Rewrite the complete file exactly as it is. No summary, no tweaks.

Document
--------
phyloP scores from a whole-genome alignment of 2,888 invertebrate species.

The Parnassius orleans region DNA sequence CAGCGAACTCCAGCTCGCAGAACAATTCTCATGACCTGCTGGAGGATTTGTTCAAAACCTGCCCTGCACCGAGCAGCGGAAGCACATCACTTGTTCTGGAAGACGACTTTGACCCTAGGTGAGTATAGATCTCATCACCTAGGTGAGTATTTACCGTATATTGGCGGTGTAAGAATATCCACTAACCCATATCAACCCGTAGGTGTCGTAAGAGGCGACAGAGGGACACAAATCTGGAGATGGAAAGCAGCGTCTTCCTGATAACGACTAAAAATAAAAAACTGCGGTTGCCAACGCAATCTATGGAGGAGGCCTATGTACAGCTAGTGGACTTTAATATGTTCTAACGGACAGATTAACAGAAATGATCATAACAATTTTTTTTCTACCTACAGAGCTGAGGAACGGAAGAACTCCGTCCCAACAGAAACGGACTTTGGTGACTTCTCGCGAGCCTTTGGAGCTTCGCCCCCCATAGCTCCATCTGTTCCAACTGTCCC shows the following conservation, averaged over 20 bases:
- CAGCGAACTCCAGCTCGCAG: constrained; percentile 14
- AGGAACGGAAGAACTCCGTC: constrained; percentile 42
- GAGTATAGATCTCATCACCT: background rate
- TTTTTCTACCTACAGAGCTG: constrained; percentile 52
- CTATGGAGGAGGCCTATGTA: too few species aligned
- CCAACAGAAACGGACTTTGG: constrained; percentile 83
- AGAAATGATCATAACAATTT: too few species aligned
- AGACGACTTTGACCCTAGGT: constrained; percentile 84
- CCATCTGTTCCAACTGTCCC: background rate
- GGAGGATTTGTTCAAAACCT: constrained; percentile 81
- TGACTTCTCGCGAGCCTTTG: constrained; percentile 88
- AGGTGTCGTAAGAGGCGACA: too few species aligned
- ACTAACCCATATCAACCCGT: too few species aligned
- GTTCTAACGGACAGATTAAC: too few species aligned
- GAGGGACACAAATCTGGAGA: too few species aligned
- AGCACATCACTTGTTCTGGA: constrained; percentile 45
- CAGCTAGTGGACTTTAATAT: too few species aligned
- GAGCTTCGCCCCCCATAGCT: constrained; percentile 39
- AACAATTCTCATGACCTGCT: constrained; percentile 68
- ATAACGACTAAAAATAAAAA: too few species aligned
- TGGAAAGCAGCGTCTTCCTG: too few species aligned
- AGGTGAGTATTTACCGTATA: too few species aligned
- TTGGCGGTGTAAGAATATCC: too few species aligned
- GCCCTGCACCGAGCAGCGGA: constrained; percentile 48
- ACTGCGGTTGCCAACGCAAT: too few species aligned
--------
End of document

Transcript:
phyloP scores from a whole-genome alignment of 2,888 invertebrate species.

The Parnassius orleans region DNA sequence CAGCGAACTCCAGCTCGCAGAACAATTCTCATGACCTGCTGGAGGATTTGTTCAAAACCTGCCCTGCACCGAGCAGCGGAAGCACATCACTTGTTCTGGAAGACGACTTTGACCCTAGGTGAGTATAGATCTCATCACCTAGGTGAGTATTTACCGTATATTGGCGGTGTAAGAATATCCACTAACCCATATCAACCCGTAGGTGTCGTAAGAGGCGACAGAGGGACACAAATCTGGAGATGGAAAGCAGCGTCTTCCTGATAACGACTAAAAATAAAAAACTGCGGTTGCCAACGCAATCTATGGAGGAGGCCTATGTACAGCTAGTGGACTTTAATATGTTCTAACGGACAGATTAACAGAAATGATCATAACAATTTTTTTTCTACCTACAGAGCTGAGGAACGGAAGAACTCCGTCCCAACAGAAACGGACTTTGGTGACTTCTCGCGAGCCTTTGGAGCTTCGCCCCCCATAGCTCCATCTGTTCCAACTGTCCC shows the following conservation, averaged over 20 bases:
- CAGCGAACTCCAGCTCGCAG: constrained; percentile 14
- AGGAACGGAAGAACTCCGTC: constrained; percentile 42
- GAGTATAGATCTCATCACCT: background rate
- TTTTTCTACCTACAGAGCTG: constrained; percentile 52
- CTATGGAGGAGGCCTATGTA: too few species aligned
- CCAACAGAAACGGACTTTGG: constrained; percentile 83
- AGAAATGATCATAACAATTT: too few species aligned
- AGACGACTTTGACCCTAGGT: constrained; percentile 84
- CCATCTGTTCCAACTGTCCC: background rate
- GGAGGATTTGTTCAAAACCT: constrained; percentile 81
- TGACTTCTCGCGAGCCTTTG: constrained; percentile 88
- AGGTGTCGTAAGAGGCGACA: too few species aligned
- ACTAACCCATATCAACCCGT: too few species aligned
- GTTCTAACGGACAGATTAAC: too few species aligned
- GAGGGACACAAATCTGGAGA: too few species aligned
- AGCACATCACTTGTTCTGGA: constrained; percentile 45
- CAGCTAGTGGACTTTAATAT: too few species aligned
- GAGCTTCGCCCCCCATAGCT: constrained; percentile 39
- AACAATTCTCATGACCTGCT: constrained; percentile 68
- ATAACGACTAAAAATAAAAA: too few species aligned
- TGGAAAGCAGCGTCTTCCTG: too few species aligned
- AGGTGAGTATTTACCGTATA: too few species aligned
- TTGGCGGTGTAAGAATATCC: too few species aligned
- GCCCTGCACCGAGCAGCGGA: constrained; percentile 48
- ACTGCGGTTGCCAACGCAAT: too few species aligned